November. A poem.


The bare-ing trees sigh and sway with the weight of 


winter coming. Stripped clean of life,


they seem to know in their spindly bones


a far greater glory awaits them, if


they hunker down and weather the blessing


of cold, clean rest.




Winter is coming, and it is a welcome reprieve


from the world.




Sunday puddles. A poem.


I parked in the middle of the giant puddle 
on purpose. There would be

no way of getting away from it, no way

to avoid the slosh and splatter. 

But I didn’t care.

I Just wanted to remember what it felt like to be 

careless. Not in the sense of neglect, 

but in the sense of casting aside the baggage 


brokenness that makes me 

pinched and mean and more 

like the things that broke me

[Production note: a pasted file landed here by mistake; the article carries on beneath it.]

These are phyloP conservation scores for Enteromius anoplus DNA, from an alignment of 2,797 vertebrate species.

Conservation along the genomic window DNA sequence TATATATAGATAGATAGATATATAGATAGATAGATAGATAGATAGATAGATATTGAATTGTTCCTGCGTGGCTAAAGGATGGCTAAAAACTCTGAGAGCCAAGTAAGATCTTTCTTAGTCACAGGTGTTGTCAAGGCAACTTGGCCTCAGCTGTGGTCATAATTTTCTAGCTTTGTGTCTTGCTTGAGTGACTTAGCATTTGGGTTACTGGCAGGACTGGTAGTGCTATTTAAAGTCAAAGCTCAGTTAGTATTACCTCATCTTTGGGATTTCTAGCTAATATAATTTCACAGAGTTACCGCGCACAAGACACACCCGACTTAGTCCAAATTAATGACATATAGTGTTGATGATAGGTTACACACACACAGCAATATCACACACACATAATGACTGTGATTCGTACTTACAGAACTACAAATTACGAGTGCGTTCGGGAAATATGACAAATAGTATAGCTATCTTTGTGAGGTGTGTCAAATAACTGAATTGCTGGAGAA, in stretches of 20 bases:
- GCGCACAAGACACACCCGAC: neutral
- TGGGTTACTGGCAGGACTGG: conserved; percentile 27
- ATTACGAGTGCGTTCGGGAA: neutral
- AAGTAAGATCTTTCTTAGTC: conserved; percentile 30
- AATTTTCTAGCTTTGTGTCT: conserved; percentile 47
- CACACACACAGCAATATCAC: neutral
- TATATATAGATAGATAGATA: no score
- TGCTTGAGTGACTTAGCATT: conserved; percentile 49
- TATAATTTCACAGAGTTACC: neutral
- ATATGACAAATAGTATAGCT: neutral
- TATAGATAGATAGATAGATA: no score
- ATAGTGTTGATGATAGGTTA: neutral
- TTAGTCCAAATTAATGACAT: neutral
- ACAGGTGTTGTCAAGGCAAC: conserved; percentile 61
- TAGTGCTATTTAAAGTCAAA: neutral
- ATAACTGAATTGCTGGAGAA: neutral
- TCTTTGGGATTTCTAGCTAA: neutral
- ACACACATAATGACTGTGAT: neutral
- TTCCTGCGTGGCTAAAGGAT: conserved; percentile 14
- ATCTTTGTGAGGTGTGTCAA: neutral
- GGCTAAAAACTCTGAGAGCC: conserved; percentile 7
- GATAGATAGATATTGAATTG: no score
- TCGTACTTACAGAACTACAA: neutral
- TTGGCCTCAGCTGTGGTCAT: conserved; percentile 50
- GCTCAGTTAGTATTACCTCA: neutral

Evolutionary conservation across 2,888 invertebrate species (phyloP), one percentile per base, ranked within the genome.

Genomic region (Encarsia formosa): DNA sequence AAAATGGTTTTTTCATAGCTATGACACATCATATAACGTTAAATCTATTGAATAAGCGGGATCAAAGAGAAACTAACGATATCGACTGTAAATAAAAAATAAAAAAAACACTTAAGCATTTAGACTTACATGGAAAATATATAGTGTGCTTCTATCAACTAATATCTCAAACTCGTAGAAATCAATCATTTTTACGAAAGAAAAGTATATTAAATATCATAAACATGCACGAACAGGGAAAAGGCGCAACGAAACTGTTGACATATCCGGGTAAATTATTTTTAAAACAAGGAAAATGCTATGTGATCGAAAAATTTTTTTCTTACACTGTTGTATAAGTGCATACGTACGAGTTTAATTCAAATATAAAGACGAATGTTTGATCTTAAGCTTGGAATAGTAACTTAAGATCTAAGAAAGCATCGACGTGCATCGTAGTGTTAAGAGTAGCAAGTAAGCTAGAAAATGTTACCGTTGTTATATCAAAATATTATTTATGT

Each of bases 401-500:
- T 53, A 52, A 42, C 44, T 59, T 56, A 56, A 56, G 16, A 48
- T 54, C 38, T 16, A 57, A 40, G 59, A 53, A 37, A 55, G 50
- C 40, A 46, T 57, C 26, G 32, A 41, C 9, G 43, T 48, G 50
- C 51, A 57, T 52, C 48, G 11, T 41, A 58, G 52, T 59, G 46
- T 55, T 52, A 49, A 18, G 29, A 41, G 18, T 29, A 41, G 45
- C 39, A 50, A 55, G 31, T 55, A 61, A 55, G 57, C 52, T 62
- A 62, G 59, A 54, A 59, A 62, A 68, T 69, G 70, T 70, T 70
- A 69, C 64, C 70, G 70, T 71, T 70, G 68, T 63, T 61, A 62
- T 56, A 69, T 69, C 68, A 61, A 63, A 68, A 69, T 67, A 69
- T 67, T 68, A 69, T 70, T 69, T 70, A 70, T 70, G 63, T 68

than who God formed me to be,


Before the pain bent me.

I parked in the puddle, dressed 

in my Sunday best, so I could 

remember the joy and stand straight

in His sanctuary.


“For sin will have no dominion over you, since you are not under law but under grace…” Romans 6:14 (ESV)

i remember. a poem.

i remember

the wonder of not knowing 

people see me,

 bike riding to the village without

a care, because everything 

then was good.

maybe that’s the hardest part of watching

my sons grow up. Now

they’ll realize they have to be

careful. because the world is


and it does not understand.